Mixed news out of Uganda

The president of Uganda Yoweri Museveni has decided not to sign a controversial bill that the parliament passed that called for life imprisonment for gays. There had been worldwide protests against the bill (earlier versions of it had called for the death penalty for homosexual acts) and although he claimed that this had not influenced him, he had warned legislators of serious damage to the country’s international relations if the law passed.

Unfortunately this good news is likely to be short lived. The parliament can vote to override his veto with a two-thirds majority and it seems likely that they have the votes.

Museveni’s action is not because he has progressive views towards gays. He accompanied his refusal by serious attacks on gays, characterizing then as sick and abnormal and claiming that men become gay so as to make money and women become lesbians because of sexual frustration.

Museveni is described as a devout evangelical Christian and the anti-gay movement in that country has been strongly influenced by American evangelical Christians, with the rise in anti-gay hatred corresponding to a rise in evangelical Christianity there. One of those Americans is Scott Lively and he is being sued in a US court for advocating human rights violations.

During opening arguments in January, the New York-based Center for Constitutional Rights said Lively’s decade-long collaboration with political and religious leaders in Uganda deprived the nation’s LGBT people of basic human rights and should therefore be punishable under the Alien Tort Statute, which gives “survivors of egregious human rights abuses, wherever committed, the right to sue the perpetrators in the United States,” according to the Center for Justice and Accountability.

Although federal judge Michael Ponsor initially expressed doubt that Lively’s actions constituted international human rights violations, statements the judge made in court Wednesday [August 14, 2013] seemed to indicate a shift in tone.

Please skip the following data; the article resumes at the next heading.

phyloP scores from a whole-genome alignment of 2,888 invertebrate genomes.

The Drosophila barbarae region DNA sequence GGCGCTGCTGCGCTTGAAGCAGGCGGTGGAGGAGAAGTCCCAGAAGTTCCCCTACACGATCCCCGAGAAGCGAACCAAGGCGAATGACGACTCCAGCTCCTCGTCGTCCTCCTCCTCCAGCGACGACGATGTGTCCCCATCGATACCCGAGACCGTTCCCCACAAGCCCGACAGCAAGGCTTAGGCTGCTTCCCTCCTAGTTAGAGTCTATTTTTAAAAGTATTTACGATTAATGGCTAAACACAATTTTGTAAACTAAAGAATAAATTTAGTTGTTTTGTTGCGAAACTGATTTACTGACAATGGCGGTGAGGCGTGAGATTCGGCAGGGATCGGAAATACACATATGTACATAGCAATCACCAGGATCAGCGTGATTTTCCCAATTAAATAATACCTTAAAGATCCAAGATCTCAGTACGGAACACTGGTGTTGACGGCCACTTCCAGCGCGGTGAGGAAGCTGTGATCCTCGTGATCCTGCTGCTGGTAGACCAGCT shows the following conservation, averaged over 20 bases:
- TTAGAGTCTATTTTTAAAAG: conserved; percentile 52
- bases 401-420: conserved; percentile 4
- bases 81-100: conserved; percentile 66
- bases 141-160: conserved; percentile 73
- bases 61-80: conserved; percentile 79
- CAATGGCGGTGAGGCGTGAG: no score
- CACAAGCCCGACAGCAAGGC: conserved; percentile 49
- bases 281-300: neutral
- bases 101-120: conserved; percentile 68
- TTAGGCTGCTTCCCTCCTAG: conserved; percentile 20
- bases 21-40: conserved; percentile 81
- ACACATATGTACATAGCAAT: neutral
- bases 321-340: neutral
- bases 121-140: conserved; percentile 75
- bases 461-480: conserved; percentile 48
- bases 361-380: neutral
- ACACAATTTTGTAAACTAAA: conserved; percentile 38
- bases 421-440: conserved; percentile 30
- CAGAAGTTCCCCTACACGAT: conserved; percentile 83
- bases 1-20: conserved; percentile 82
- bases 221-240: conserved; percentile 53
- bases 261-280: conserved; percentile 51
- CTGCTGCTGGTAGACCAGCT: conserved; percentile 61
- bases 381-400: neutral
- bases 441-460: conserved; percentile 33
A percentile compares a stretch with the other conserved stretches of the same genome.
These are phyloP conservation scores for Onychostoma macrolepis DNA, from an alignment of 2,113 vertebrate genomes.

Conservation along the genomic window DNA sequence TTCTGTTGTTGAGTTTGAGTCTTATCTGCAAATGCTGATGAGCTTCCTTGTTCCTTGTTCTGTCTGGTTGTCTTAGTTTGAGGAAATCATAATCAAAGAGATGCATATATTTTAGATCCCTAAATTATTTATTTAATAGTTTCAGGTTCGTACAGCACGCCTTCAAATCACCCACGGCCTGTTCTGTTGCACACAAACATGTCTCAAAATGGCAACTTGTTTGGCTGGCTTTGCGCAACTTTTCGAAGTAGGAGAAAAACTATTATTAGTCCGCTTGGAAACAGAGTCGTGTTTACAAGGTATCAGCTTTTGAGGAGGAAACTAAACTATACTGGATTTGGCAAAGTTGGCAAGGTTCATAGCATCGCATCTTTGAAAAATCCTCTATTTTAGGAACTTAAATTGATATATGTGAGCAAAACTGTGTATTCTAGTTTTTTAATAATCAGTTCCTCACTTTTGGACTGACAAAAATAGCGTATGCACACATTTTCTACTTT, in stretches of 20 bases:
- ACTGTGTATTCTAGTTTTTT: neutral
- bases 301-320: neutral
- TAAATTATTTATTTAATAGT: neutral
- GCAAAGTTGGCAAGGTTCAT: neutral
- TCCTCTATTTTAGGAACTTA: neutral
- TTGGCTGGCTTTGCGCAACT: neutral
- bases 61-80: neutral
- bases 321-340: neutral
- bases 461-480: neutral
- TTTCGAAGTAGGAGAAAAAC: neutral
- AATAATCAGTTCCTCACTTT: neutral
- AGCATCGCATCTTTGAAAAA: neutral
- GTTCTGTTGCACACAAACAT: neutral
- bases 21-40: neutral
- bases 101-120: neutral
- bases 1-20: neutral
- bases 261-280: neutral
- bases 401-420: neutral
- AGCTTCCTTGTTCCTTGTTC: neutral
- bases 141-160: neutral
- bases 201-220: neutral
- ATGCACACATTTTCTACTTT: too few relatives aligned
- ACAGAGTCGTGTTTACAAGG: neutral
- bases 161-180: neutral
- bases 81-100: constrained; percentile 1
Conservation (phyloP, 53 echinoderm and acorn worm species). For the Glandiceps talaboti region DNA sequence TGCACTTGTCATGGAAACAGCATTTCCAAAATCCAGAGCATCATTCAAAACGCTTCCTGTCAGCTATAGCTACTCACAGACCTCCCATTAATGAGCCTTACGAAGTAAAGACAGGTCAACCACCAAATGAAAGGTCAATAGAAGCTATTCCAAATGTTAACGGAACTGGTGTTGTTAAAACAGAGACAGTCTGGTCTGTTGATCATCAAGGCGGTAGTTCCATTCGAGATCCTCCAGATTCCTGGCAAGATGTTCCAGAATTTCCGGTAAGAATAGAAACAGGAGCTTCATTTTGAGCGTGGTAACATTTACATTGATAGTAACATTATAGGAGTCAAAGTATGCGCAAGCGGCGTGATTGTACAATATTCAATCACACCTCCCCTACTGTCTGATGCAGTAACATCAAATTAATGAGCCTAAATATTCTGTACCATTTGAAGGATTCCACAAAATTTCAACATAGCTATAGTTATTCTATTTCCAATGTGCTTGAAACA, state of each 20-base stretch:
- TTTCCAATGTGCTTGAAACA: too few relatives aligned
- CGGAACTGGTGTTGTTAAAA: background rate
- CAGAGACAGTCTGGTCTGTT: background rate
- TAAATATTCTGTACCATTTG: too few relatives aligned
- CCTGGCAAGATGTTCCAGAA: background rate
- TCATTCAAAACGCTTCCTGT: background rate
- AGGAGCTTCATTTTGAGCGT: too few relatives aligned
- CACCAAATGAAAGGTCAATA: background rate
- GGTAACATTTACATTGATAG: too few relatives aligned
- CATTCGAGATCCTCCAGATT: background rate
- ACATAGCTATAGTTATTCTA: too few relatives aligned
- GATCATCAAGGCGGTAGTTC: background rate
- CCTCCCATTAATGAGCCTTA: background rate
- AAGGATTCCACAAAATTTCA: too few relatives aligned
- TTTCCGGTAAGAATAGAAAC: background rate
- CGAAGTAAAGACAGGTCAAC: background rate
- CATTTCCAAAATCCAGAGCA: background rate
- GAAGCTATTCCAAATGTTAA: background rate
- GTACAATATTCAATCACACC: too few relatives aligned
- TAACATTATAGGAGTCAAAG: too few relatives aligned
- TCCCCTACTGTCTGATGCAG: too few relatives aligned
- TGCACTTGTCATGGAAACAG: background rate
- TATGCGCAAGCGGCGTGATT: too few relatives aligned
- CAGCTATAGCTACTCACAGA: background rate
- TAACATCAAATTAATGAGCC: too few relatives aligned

“Widespread, systematic persecution of LGBTI people constitutes a crime against humanity that unquestionably violates international norms,” said Ponsor, according to a press release from the Center for Constitutional Rights. “The history and current existence of discrimination against LGBTI people is precisely what qualifies them as a distinct targeted group eligible for protection under international law. The fact that a group continues to be vulnerable to widespread, systematic persecution in some parts of the world simply cannot shield one who commits a crime against humanity from liability.”

The center notes that Lively has a long history of traveling to international locales to peddle his antigay propaganda. In 2007, Lively toured 50 cities in Russia, proposing some of the strict antigay laws that were recently signed by president Vladimir Putin.

I had not heard about Lively before but he seems to be a really nasty piece of work. These American evangelicals seem to be increasing their hateful work abroad as they face defeat at home. (A new poll finds that even in Utah, considered one of the most conservative states in America, opinion is evenly split on legalizing same-sex marriage.)

They are a menace to the planet.


  1. Pierce R. Butler says

    I had not heard about Lively before …

    Search for his name on this obscure blog called “Dispatches from the Culture Wars (nobody’s heard of it, but some of kool kids hang there, when there’s nothing on tv), whenever you’re in need of blood pressure elevation.

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